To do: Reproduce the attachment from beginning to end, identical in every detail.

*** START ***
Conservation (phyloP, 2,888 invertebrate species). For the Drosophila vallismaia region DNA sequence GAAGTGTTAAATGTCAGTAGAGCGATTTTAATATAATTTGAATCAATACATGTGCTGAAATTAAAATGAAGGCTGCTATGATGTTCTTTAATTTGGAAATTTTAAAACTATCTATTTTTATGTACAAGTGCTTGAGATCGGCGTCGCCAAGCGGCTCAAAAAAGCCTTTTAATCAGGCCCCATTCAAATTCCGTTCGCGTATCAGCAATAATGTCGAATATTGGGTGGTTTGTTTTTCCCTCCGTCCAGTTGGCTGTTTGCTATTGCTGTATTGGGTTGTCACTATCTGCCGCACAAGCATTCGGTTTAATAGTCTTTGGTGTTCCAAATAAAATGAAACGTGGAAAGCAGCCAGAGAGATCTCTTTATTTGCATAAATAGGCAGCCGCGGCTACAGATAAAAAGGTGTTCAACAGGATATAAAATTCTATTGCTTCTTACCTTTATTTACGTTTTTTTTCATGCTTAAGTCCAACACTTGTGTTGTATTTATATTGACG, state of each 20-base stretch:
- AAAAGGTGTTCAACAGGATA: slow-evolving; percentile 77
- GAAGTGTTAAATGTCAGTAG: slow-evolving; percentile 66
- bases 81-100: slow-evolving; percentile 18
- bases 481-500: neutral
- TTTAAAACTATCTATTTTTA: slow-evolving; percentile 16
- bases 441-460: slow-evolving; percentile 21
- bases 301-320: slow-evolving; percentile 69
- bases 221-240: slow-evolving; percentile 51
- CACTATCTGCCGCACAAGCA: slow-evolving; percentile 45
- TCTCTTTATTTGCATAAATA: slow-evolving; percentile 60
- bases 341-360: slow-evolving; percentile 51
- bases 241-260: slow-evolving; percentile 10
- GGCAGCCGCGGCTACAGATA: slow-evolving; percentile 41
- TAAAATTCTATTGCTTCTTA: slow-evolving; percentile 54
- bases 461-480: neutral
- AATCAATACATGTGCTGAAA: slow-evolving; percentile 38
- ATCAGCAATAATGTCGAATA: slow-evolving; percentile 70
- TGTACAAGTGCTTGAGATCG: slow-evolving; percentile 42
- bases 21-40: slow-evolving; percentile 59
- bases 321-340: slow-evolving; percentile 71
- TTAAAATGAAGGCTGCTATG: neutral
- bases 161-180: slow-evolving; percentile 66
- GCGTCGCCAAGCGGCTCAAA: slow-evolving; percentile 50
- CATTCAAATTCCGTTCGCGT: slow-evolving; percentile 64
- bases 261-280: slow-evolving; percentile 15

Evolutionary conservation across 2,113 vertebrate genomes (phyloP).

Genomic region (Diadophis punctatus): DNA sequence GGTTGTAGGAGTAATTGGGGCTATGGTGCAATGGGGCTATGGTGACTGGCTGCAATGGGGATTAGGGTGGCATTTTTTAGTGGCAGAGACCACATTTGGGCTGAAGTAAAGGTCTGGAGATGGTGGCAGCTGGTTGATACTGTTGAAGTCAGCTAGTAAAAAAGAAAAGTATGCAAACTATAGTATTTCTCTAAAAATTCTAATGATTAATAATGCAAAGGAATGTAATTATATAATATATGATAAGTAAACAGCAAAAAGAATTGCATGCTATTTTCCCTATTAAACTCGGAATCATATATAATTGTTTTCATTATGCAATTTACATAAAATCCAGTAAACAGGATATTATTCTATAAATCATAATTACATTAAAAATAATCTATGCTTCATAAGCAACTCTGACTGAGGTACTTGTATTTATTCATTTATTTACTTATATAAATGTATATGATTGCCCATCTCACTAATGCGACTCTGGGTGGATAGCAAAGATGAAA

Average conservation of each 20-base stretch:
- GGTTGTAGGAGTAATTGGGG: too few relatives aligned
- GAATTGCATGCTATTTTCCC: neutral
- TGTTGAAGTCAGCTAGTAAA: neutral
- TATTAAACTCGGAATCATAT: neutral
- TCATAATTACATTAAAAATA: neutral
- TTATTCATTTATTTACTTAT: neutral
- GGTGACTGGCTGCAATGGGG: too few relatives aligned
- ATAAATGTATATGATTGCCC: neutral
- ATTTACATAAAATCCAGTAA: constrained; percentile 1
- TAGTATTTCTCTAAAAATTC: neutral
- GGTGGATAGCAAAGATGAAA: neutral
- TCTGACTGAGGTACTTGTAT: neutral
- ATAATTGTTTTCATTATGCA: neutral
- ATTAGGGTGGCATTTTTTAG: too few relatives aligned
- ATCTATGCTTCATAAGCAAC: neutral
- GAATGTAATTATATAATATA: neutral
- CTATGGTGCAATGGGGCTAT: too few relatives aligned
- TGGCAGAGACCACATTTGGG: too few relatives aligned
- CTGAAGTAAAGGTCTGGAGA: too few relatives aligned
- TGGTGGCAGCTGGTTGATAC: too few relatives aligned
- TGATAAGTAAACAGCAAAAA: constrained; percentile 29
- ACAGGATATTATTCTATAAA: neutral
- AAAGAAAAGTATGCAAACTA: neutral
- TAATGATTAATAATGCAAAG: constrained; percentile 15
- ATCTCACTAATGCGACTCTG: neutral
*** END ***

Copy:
Conservation (phyloP, 2,888 invertebrate species). For the Drosophila vallismaia region DNA sequence GAAGTGTTAAATGTCAGTAGAGCGATTTTAATATAATTTGAATCAATACATGTGCTGAAATTAAAATGAAGGCTGCTATGATGTTCTTTAATTTGGAAATTTTAAAACTATCTATTTTTATGTACAAGTGCTTGAGATCGGCGTCGCCAAGCGGCTCAAAAAAGCCTTTTAATCAGGCCCCATTCAAATTCCGTTCGCGTATCAGCAATAATGTCGAATATTGGGTGGTTTGTTTTTCCCTCCGTCCAGTTGGCTGTTTGCTATTGCTGTATTGGGTTGTCACTATCTGCCGCACAAGCATTCGGTTTAATAGTCTTTGGTGTTCCAAATAAAATGAAACGTGGAAAGCAGCCAGAGAGATCTCTTTATTTGCATAAATAGGCAGCCGCGGCTACAGATAAAAAGGTGTTCAACAGGATATAAAATTCTATTGCTTCTTACCTTTATTTACGTTTTTTTTCATGCTTAAGTCCAACACTTGTGTTGTATTTATATTGACG, state of each 20-base stretch:
- AAAAGGTGTTCAACAGGATA: slow-evolving; percentile 77
- GAAGTGTTAAATGTCAGTAG: slow-evolving; percentile 66
- bases 81-100: slow-evolving; percentile 18
- bases 481-500: neutral
- TTTAAAACTATCTATTTTTA: slow-evolving; percentile 16
- bases 441-460: slow-evolving; percentile 21
- bases 301-320: slow-evolving; percentile 69
- bases 221-240: slow-evolving; percentile 51
- CACTATCTGCCGCACAAGCA: slow-evolving; percentile 45
- TCTCTTTATTTGCATAAATA: slow-evolving; percentile 60
- bases 341-360: slow-evolving; percentile 51
- bases 241-260: slow-evolving; percentile 10
- GGCAGCCGCGGCTACAGATA: slow-evolving; percentile 41
- TAAAATTCTATTGCTTCTTA: slow-evolving; percentile 54
- bases 461-480: neutral
- AATCAATACATGTGCTGAAA: slow-evolving; percentile 38
- ATCAGCAATAATGTCGAATA: slow-evolving; percentile 70
- TGTACAAGTGCTTGAGATCG: slow-evolving; percentile 42
- bases 21-40: slow-evolving; percentile 59
- bases 321-340: slow-evolving; percentile 71
- TTAAAATGAAGGCTGCTATG: neutral
- bases 161-180: slow-evolving; percentile 66
- GCGTCGCCAAGCGGCTCAAA: slow-evolving; percentile 50
- CATTCAAATTCCGTTCGCGT: slow-evolving; percentile 64
- bases 261-280: slow-evolving; percentile 15

Evolutionary conservation across 2,113 vertebrate genomes (phyloP).

Genomic region (Diadophis punctatus): DNA sequence GGTTGTAGGAGTAATTGGGGCTATGGTGCAATGGGGCTATGGTGACTGGCTGCAATGGGGATTAGGGTGGCATTTTTTAGTGGCAGAGACCACATTTGGGCTGAAGTAAAGGTCTGGAGATGGTGGCAGCTGGTTGATACTGTTGAAGTCAGCTAGTAAAAAAGAAAAGTATGCAAACTATAGTATTTCTCTAAAAATTCTAATGATTAATAATGCAAAGGAATGTAATTATATAATATATGATAAGTAAACAGCAAAAAGAATTGCATGCTATTTTCCCTATTAAACTCGGAATCATATATAATTGTTTTCATTATGCAATTTACATAAAATCCAGTAAACAGGATATTATTCTATAAATCATAATTACATTAAAAATAATCTATGCTTCATAAGCAACTCTGACTGAGGTACTTGTATTTATTCATTTATTTACTTATATAAATGTATATGATTGCCCATCTCACTAATGCGACTCTGGGTGGATAGCAAAGATGAAA

Average conservation of each 20-base stretch:
- GGTTGTAGGAGTAATTGGGG: too few relatives aligned
- GAATTGCATGCTATTTTCCC: neutral
- TGTTGAAGTCAGCTAGTAAA: neutral
- TATTAAACTCGGAATCATAT: neutral
- TCATAATTACATTAAAAATA: neutral
- TTATTCATTTATTTACTTAT: neutral
- GGTGACTGGCTGCAATGGGG: too few relatives aligned
- ATAAATGTATATGATTGCCC: neutral
- ATTTACATAAAATCCAGTAA: constrained; percentile 1
- TAGTATTTCTCTAAAAATTC: neutral
- GGTGGATAGCAAAGATGAAA: neutral
- TCTGACTGAGGTACTTGTAT: neutral
- ATAATTGTTTTCATTATGCA: neutral
- ATTAGGGTGGCATTTTTTAG: too few relatives aligned
- ATCTATGCTTCATAAGCAAC: neutral
- GAATGTAATTATATAATATA: neutral
- CTATGGTGCAATGGGGCTAT: too few relatives aligned
- TGGCAGAGACCACATTTGGG: too few relatives aligned
- CTGAAGTAAAGGTCTGGAGA: too few relatives aligned
- TGGTGGCAGCTGGTTGATAC: too few relatives aligned
- TGATAAGTAAACAGCAAAAA: constrained; percentile 29
- ACAGGATATTATTCTATAAA: neutral
- AAAGAAAAGTATGCAAACTA: neutral
- TAATGATTAATAATGCAAAG: constrained; percentile 15
- ATCTCACTAATGCGACTCTG: neutral